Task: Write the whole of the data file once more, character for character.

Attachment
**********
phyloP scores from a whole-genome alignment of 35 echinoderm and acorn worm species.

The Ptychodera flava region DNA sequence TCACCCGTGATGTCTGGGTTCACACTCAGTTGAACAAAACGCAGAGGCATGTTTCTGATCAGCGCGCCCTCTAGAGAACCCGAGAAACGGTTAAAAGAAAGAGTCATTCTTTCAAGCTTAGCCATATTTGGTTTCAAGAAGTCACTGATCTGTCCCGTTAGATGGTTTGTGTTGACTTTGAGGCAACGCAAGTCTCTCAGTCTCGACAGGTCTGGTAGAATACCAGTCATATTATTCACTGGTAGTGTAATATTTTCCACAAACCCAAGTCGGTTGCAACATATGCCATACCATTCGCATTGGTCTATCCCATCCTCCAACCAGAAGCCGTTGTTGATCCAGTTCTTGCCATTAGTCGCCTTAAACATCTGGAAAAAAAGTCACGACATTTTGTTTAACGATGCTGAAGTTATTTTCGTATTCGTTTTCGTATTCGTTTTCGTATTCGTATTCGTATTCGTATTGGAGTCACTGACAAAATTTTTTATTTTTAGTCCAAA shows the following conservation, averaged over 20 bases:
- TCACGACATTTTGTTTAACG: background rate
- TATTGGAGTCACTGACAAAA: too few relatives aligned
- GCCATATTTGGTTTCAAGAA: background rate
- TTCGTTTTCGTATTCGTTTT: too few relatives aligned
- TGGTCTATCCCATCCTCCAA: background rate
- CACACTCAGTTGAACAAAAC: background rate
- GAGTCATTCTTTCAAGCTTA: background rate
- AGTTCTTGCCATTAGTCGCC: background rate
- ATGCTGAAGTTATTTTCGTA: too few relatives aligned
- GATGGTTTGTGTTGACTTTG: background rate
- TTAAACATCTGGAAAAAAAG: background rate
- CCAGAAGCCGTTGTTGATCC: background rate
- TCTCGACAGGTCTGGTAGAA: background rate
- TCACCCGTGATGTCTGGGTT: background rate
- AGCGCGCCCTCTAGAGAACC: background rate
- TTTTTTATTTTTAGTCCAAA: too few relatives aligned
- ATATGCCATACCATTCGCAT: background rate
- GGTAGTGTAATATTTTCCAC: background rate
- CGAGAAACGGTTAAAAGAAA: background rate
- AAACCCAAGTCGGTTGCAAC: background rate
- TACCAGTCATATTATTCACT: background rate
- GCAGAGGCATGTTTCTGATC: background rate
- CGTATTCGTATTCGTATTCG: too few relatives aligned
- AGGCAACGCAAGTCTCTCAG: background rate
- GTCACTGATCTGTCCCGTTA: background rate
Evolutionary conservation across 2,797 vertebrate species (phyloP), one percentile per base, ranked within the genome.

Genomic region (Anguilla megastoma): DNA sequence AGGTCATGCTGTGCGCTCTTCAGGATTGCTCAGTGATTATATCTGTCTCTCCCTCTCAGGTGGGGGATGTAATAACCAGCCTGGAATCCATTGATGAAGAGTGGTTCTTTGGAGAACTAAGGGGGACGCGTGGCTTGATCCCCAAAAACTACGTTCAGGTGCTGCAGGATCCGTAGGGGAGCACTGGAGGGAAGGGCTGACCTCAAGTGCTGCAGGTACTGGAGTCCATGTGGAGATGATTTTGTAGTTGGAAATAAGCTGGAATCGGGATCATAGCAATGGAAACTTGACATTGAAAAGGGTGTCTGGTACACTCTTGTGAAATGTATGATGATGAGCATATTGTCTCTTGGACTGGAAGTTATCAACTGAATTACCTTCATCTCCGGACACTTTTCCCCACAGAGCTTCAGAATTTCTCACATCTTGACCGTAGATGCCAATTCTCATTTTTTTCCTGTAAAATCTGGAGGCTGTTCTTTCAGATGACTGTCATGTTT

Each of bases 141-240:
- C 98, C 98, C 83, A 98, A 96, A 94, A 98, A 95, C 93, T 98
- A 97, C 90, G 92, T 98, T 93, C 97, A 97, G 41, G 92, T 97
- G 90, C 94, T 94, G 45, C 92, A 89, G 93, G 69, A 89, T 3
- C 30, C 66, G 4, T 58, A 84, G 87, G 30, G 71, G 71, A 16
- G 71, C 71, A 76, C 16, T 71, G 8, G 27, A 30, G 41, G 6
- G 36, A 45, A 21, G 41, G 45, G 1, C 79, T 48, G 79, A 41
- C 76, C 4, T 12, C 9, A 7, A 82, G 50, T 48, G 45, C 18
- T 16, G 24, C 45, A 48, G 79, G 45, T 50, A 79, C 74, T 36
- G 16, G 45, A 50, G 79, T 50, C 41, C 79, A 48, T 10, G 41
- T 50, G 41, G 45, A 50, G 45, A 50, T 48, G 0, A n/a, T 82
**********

phyloP scores from a whole-genome alignment of 35 echinoderm and acorn worm species.

The Ptychodera flava region DNA sequence TCACCCGTGATGTCTGGGTTCACACTCAGTTGAACAAAACGCAGAGGCATGTTTCTGATCAGCGCGCCCTCTAGAGAACCCGAGAAACGGTTAAAAGAAAGAGTCATTCTTTCAAGCTTAGCCATATTTGGTTTCAAGAAGTCACTGATCTGTCCCGTTAGATGGTTTGTGTTGACTTTGAGGCAACGCAAGTCTCTCAGTCTCGACAGGTCTGGTAGAATACCAGTCATATTATTCACTGGTAGTGTAATATTTTCCACAAACCCAAGTCGGTTGCAACATATGCCATACCATTCGCATTGGTCTATCCCATCCTCCAACCAGAAGCCGTTGTTGATCCAGTTCTTGCCATTAGTCGCCTTAAACATCTGGAAAAAAAGTCACGACATTTTGTTTAACGATGCTGAAGTTATTTTCGTATTCGTTTTCGTATTCGTTTTCGTATTCGTATTCGTATTCGTATTGGAGTCACTGACAAAATTTTTTATTTTTAGTCCAAA shows the following conservation, averaged over 20 bases:
- TCACGACATTTTGTTTAACG: background rate
- TATTGGAGTCACTGACAAAA: too few relatives aligned
- GCCATATTTGGTTTCAAGAA: background rate
- TTCGTTTTCGTATTCGTTTT: too few relatives aligned
- TGGTCTATCCCATCCTCCAA: background rate
- CACACTCAGTTGAACAAAAC: background rate
- GAGTCATTCTTTCAAGCTTA: background rate
- AGTTCTTGCCATTAGTCGCC: background rate
- ATGCTGAAGTTATTTTCGTA: too few relatives aligned
- GATGGTTTGTGTTGACTTTG: background rate
- TTAAACATCTGGAAAAAAAG: background rate
- CCAGAAGCCGTTGTTGATCC: background rate
- TCTCGACAGGTCTGGTAGAA: background rate
- TCACCCGTGATGTCTGGGTT: background rate
- AGCGCGCCCTCTAGAGAACC: background rate
- TTTTTTATTTTTAGTCCAAA: too few relatives aligned
- ATATGCCATACCATTCGCAT: background rate
- GGTAGTGTAATATTTTCCAC: background rate
- CGAGAAACGGTTAAAAGAAA: background rate
- AAACCCAAGTCGGTTGCAAC: background rate
- TACCAGTCATATTATTCACT: background rate
- GCAGAGGCATGTTTCTGATC: background rate
- CGTATTCGTATTCGTATTCG: too few relatives aligned
- AGGCAACGCAAGTCTCTCAG: background rate
- GTCACTGATCTGTCCCGTTA: background rate
Evolutionary conservation across 2,797 vertebrate species (phyloP), one percentile per base, ranked within the genome.

Genomic region (Anguilla megastoma): DNA sequence AGGTCATGCTGTGCGCTCTTCAGGATTGCTCAGTGATTATATCTGTCTCTCCCTCTCAGGTGGGGGATGTAATAACCAGCCTGGAATCCATTGATGAAGAGTGGTTCTTTGGAGAACTAAGGGGGACGCGTGGCTTGATCCCCAAAAACTACGTTCAGGTGCTGCAGGATCCGTAGGGGAGCACTGGAGGGAAGGGCTGACCTCAAGTGCTGCAGGTACTGGAGTCCATGTGGAGATGATTTTGTAGTTGGAAATAAGCTGGAATCGGGATCATAGCAATGGAAACTTGACATTGAAAAGGGTGTCTGGTACACTCTTGTGAAATGTATGATGATGAGCATATTGTCTCTTGGACTGGAAGTTATCAACTGAATTACCTTCATCTCCGGACACTTTTCCCCACAGAGCTTCAGAATTTCTCACATCTTGACCGTAGATGCCAATTCTCATTTTTTTCCTGTAAAATCTGGAGGCTGTTCTTTCAGATGACTGTCATGTTT

Each of bases 141-240:
- C 98, C 98, C 83, A 98, A 96, A 94, A 98, A 95, C 93, T 98
- A 97, C 90, G 92, T 98, T 93, C 97, A 97, G 41, G 92, T 97
- G 90, C 94, T 94, G 45, C 92, A 89, G 93, G 69, A 89, T 3
- C 30, C 66, G 4, T 58, A 84, G 87, G 30, G 71, G 71, A 16
- G 71, C 71, A 76, C 16, T 71, G 8, G 27, A 30, G 41, G 6
- G 36, A 45, A 21, G 41, G 45, G 1, C 79, T 48, G 79, A 41
- C 76, C 4, T 12, C 9, A 7, A 82, G 50, T 48, G 45, C 18
- T 16, G 24, C 45, A 48, G 79, G 45, T 50, A 79, C 74, T 36
- G 16, G 45, A 50, G 79, T 50, C 41, C 79, A 48, T 10, G 41
- T 50, G 41, G 45, A 50, G 45, A 50, T 48, G 0, A n/a, T 82